Regarding Robertson's Golliwogg
Today I was browsing the internet and came across several sites relating to the Robertson's
Golliwogg, including this site.
It is sad to see a site where reference is made to the golliwogg as a racist symbol.
I can assure you, that growing up with golliwogg pins in Ireland in the 50's, 60's
and early 70's, I never once heard anything racial or demeaning said about people
of colour because of them. If it wasn't a race issue back then, why did it become
a race issue in later years?
Irish imigrant to the United States were refused jobs because they were Irish and
also had to endure, even to this day, uncomplimentary Irish jokes. Instead of using
it as an excuse for everything that was wrong with their lives, they held their heads
high, backs straight and forged ahead. I have not seen any reference to this form
of discrimination or bigotry in any of your American museums. In fact, I doubt if
Irish imigrants really gave a damn what people think of them. I grew up in Ireland
in troubled times and have had personal experience with discrimination, but I would
never allow it to cloud my life or future.
Sadly, it seems people of colour in the United States do not seem to be able to move
forward with their lives. They seem more content to live in the past and dwell on
the past atrocities of white America and believe me, I for one, believe there were
many. What a waste of time and effort!
I currently live in Canada and I am proud to call myself a Canadian, having attained
Canadian citizenship more than 30 years ago. I am proud of my Irish heritage, but
do not deem it necessary to call myself Irish-Canadian. The same cannot be said of
Americans of colour. Instead of being proud Americans, no they must be referred to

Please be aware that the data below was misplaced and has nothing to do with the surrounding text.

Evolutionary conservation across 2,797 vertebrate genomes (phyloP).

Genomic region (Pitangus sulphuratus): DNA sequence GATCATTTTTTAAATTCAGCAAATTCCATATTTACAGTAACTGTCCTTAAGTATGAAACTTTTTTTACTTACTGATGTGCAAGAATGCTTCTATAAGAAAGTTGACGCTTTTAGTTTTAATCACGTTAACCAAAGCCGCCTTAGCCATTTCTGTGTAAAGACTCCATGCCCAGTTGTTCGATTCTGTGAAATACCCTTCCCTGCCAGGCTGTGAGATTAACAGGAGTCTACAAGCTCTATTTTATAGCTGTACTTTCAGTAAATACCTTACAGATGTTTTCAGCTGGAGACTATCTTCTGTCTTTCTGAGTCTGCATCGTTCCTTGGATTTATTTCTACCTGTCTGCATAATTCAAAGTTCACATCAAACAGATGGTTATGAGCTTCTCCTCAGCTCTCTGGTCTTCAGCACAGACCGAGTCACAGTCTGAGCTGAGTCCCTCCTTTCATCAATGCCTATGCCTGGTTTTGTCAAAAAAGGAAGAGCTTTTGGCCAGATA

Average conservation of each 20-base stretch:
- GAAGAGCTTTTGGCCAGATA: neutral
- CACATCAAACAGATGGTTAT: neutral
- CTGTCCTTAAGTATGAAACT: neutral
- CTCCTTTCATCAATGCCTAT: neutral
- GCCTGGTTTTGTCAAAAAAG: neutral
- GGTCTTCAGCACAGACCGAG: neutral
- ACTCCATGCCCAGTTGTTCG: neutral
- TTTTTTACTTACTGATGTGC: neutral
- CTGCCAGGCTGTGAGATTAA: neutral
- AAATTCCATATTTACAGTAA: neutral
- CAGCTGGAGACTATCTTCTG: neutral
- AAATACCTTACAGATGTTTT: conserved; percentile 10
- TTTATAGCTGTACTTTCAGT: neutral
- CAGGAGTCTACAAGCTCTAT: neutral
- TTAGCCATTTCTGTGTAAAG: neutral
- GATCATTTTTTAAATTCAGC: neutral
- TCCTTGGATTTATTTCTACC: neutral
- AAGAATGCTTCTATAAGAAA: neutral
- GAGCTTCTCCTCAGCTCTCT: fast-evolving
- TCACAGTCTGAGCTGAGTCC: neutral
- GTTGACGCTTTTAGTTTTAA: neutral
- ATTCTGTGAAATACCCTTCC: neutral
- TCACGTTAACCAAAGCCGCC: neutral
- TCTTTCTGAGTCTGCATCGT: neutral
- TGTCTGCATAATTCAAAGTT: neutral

as African-Americans, although most have never set foot on African soil. Where are
the priorities? Where are the role models? Where are the leaders?
A persons skin colour, country of birth or religion have absolutely no bearing on
how I see them. However, I do have zero tolerance for self-induced stupidity, paranoia
and self-pity as a replacement for self-worth and personal pride.
And to think a little golliwog pin could have that much power. What am I missing???
-- April 14, 2008
Response from John Thorp
The Golliwog was well established in British colonial history (to put down people
of color being colonized) by the time Robertson's started using their version, and
you encountered it in the 50's, 60's, and early 70's. That is was not considered racist
in your circle is not surprising if your circle was made up entirely of white people.
Until the Civil Rights Movement in the United States white people blithely consumed
these kinds of images without giving a single thought to their origins or effects
We do have anti-Irish items in our collection but do not have them on display. Like
the Irish, African Americans went about achieving their own goals despite the Jim
Crow system of segregation and second class citizenship that made this achievement
much more difficult for them than the Irish immigrants who quickly came to be considered
white because they could blend in.
Our collection is not about real African Americans, but about the white imagination
that portrayed them in a multitude of demeaning ways (only one of which was the Golliwog)
both in the past and still today. Your generalization that people of colour in the
United States do not seem able to move forward with their lives is not based on fact.
Because you do not know of African Americans priorities, role models and leaders,
does not mean that they do not exist.
During and after slavery many white people labored mightily to force upon African
Americans a sense of "self-induced stupidity, paranoia and self-pity as a replacement
for self-worth and personal pride." It didn't work as an objective reading of the
history of African-Americans reveals.
John P. Thorp, Ph.D.
Director, Jim Crow Museum